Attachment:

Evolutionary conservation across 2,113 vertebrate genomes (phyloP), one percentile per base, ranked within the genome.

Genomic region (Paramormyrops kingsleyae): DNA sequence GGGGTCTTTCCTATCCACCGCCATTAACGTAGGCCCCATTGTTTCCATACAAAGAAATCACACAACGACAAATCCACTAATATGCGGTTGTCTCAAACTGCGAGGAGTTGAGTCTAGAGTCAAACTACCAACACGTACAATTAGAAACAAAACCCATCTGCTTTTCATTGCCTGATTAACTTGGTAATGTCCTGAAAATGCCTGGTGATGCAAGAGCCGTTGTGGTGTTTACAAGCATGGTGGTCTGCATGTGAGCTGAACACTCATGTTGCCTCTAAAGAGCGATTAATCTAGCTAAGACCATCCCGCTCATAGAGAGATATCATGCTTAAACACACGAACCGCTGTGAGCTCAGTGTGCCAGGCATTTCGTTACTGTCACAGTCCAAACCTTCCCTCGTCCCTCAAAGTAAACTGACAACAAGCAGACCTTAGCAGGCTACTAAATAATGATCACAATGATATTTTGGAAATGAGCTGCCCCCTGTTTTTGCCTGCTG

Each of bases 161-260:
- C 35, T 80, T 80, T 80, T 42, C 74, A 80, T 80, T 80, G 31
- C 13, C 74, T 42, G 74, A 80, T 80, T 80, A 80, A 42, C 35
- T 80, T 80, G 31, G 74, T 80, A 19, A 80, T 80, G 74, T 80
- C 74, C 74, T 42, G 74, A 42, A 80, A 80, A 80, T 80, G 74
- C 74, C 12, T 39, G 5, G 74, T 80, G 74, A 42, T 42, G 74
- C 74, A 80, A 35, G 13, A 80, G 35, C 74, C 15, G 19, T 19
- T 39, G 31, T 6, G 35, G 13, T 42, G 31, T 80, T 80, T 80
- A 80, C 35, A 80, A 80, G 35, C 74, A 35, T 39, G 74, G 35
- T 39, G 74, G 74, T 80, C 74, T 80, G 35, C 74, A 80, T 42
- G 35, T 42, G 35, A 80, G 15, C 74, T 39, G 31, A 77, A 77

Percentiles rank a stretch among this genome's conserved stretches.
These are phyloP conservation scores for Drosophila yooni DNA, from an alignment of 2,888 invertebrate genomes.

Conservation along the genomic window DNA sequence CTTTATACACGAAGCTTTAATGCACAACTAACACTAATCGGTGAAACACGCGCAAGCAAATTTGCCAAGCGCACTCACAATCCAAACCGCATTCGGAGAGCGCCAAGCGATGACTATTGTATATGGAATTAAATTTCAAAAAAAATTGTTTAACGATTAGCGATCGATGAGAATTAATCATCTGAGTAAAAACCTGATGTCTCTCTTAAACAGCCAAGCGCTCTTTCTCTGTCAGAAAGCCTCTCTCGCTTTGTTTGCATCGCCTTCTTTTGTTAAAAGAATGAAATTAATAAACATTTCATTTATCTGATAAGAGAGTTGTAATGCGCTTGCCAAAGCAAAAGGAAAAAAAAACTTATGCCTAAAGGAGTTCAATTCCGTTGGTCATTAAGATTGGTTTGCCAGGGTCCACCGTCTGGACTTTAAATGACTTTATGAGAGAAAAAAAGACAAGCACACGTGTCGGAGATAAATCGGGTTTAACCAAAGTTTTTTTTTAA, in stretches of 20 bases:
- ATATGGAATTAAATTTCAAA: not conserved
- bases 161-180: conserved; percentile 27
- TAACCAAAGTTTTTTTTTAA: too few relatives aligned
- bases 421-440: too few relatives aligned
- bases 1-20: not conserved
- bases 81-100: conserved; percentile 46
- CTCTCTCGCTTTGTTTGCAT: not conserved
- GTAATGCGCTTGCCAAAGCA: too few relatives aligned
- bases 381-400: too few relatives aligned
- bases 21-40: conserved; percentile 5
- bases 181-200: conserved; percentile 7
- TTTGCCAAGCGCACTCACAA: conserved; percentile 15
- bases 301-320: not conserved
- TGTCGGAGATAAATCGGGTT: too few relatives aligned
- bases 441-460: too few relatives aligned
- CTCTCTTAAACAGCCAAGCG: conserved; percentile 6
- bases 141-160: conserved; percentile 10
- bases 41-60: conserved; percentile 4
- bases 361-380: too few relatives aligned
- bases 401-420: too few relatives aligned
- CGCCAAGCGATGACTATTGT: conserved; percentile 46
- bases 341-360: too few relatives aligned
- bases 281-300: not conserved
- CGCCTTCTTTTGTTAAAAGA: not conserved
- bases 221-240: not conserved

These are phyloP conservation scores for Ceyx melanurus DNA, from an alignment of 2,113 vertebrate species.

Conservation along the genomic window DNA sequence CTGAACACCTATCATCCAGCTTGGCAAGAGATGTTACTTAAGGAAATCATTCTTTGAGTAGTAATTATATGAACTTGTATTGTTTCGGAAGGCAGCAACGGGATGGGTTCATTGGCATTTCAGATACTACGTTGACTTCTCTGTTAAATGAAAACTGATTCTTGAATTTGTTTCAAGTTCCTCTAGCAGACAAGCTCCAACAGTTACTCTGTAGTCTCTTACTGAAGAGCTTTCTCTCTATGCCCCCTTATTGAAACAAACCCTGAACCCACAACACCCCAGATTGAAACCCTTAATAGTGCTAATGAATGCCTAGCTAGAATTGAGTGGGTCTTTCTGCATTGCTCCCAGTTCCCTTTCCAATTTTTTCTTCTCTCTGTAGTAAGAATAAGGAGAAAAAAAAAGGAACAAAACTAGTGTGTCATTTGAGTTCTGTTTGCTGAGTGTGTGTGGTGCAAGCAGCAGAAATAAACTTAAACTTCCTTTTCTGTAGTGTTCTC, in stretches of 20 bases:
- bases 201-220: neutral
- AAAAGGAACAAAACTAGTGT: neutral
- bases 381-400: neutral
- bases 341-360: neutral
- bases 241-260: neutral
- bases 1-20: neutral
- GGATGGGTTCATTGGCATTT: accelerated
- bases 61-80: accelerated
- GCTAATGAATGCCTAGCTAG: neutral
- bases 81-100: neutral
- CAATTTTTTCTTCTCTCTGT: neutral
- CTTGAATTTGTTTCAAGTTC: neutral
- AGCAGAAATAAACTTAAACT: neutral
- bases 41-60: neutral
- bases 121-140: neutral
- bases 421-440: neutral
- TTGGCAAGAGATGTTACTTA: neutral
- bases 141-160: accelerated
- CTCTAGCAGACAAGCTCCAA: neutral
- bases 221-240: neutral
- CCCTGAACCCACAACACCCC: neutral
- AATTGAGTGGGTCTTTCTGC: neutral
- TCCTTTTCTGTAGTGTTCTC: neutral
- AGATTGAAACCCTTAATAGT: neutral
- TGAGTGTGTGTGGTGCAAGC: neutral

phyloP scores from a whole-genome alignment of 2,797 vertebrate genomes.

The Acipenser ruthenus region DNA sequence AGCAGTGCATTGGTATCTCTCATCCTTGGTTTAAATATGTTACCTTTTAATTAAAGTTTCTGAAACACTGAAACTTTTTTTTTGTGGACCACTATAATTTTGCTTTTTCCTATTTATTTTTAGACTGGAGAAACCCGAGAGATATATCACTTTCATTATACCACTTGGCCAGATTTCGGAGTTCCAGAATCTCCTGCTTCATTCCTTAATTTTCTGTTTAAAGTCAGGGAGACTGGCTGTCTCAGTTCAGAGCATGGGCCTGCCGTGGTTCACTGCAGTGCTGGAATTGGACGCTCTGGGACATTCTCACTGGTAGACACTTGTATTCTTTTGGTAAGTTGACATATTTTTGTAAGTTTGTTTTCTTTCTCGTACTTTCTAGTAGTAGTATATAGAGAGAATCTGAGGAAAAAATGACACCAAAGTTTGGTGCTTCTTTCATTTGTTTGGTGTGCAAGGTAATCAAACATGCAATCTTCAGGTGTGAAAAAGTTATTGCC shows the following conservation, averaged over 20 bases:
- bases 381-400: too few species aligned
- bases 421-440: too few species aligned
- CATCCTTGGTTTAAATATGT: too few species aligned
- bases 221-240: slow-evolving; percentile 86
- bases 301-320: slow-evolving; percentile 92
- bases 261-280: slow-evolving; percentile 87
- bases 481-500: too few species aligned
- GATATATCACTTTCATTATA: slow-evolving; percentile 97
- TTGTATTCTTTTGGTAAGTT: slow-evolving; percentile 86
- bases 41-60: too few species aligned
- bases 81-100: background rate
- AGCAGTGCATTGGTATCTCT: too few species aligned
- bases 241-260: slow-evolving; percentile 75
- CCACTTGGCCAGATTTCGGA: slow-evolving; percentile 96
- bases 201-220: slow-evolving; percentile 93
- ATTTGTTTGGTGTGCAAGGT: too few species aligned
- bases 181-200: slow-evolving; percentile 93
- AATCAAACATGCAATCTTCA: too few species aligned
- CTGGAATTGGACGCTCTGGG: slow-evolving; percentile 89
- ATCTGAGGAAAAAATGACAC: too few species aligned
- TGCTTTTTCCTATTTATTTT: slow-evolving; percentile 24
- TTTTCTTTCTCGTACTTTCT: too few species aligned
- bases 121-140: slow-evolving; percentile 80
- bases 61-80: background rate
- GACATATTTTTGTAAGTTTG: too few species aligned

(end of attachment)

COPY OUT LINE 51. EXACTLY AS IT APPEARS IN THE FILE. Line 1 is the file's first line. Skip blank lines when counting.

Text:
- bases 61-80: accelerated